St Mary’s Handsworth, the Cathedral of the Industrial Revolution
St Mary’s Church, Handsworth, also known as Handsworth Old Church, is a Grade II listed Anglican church in Handsworth, Birmingham, England. Its ten-acre grounds are adjacent to Handsworth Park. It is noteworthy as the resting place of famous progenitors of the industrial age, James Watt, William Murdoch and Matthew Boulton and has been described as “the Cathedral of the Industrial Revolution”.
Despite the strong Industrial Revolution profile, St Mary’s parish register deposited at the Library of Birmingham commences in 1558, and the first stone church building (the tower) was erected on the site around 1160, on the site of a wooden structure built in 900. The church’s few surviving Norman features can be seen at the lower stages of the sandstone tower at the original church’s east end.
In its long history, St Mary’s has undergone successive and opinionated reconstruction, especially in 1820 and 1870. As a Staffordshire country church placed at the convergence of several cross-country tracks, St Mary’s became a significant part of the largest industrial city in Britain.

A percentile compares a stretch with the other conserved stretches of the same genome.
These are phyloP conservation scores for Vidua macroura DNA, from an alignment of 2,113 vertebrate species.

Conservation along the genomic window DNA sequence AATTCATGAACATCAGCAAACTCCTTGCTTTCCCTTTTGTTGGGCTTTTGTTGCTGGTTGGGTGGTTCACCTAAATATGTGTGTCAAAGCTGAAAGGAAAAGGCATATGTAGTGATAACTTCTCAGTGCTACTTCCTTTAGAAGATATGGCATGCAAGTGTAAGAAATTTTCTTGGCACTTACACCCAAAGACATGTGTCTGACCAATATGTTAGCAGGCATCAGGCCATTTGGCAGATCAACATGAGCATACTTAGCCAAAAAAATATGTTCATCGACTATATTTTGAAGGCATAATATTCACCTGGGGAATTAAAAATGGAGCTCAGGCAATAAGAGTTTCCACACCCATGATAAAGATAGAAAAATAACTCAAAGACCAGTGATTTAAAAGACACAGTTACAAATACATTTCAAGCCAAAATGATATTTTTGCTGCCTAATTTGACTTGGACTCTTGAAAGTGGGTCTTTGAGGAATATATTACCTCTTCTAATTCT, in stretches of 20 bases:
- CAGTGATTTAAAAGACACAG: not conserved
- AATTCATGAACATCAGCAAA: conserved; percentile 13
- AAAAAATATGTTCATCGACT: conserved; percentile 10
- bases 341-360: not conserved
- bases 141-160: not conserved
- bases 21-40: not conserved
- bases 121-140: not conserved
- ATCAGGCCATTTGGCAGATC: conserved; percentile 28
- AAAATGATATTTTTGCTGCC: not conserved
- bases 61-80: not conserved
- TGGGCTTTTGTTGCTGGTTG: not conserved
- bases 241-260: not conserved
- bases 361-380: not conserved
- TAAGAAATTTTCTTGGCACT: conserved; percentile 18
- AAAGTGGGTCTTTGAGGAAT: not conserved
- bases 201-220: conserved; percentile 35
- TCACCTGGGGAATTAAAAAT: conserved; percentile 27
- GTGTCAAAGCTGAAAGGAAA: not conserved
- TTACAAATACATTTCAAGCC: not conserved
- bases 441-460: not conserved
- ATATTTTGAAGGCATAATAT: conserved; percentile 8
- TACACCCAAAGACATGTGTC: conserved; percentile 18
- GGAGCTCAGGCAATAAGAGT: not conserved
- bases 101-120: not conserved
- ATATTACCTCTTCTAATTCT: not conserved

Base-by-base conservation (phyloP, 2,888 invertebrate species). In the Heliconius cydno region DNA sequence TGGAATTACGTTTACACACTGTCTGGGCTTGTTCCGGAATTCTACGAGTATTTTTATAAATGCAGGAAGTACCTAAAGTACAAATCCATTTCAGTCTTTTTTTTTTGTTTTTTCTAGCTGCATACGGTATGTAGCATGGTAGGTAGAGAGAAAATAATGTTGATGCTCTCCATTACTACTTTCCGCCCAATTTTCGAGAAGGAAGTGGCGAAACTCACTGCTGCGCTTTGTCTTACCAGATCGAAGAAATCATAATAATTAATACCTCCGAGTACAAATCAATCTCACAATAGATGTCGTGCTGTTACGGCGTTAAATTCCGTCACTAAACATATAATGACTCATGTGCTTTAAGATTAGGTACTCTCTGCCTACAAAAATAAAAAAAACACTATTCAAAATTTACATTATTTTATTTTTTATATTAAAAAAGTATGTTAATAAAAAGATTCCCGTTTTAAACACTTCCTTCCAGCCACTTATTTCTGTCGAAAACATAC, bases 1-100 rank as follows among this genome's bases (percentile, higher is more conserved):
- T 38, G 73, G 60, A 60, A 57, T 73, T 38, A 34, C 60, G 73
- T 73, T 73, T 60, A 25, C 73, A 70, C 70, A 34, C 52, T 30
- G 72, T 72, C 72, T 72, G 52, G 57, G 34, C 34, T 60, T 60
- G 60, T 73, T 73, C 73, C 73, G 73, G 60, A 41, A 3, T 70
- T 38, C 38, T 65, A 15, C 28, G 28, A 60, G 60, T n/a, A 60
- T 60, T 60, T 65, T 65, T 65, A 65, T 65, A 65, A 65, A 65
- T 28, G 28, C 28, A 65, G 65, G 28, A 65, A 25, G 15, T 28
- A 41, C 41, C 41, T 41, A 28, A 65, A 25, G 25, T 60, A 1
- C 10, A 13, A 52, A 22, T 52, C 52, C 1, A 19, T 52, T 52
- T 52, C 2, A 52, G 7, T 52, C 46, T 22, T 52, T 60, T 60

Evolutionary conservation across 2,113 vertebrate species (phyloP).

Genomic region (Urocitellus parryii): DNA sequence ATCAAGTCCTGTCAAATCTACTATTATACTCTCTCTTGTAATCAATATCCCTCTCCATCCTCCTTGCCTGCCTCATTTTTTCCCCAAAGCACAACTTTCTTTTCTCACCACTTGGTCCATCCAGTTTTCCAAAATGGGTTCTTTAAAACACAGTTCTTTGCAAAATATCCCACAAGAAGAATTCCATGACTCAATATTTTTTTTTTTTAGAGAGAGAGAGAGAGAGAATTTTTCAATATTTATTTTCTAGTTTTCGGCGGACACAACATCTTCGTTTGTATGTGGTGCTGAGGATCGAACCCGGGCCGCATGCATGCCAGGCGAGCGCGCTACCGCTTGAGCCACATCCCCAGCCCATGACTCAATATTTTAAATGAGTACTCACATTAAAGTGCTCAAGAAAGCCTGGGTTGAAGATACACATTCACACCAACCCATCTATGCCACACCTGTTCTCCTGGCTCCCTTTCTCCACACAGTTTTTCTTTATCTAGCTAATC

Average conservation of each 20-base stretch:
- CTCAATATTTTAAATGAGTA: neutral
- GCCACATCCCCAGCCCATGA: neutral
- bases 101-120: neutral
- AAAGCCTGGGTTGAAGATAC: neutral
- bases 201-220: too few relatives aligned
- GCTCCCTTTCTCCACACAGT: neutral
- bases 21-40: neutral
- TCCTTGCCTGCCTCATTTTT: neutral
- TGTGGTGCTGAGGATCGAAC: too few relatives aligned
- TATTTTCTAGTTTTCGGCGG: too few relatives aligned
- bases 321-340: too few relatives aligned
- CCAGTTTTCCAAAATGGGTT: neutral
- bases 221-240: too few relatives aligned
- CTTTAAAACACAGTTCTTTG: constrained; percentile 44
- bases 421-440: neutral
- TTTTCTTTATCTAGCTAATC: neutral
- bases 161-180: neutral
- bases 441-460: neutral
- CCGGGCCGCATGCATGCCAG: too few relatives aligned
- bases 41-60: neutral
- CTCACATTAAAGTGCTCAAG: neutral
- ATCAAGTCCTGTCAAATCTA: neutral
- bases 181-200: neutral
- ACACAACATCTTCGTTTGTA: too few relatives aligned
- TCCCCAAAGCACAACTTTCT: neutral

Date & Time
Fri 17 Sept & Sat 18 Sept:
Guided tours at 11am & 2pm. Church open 10am-3.30pm
St Mary’s Anglican Church, Hamstead Road, Handsworth (next to Handsworth Park)
Free to visit the church. Refreshments will be on sale. Tours are charged at £3 pp or £5 per couple.
To visit the church booking is not required. To join a tour, booking is advised but not essential.
There is smooth and even access to the Church via the main door. We have wide aisles and a disabled toilet. There is no designated parking so visitors should park in nearby side streets or the main road.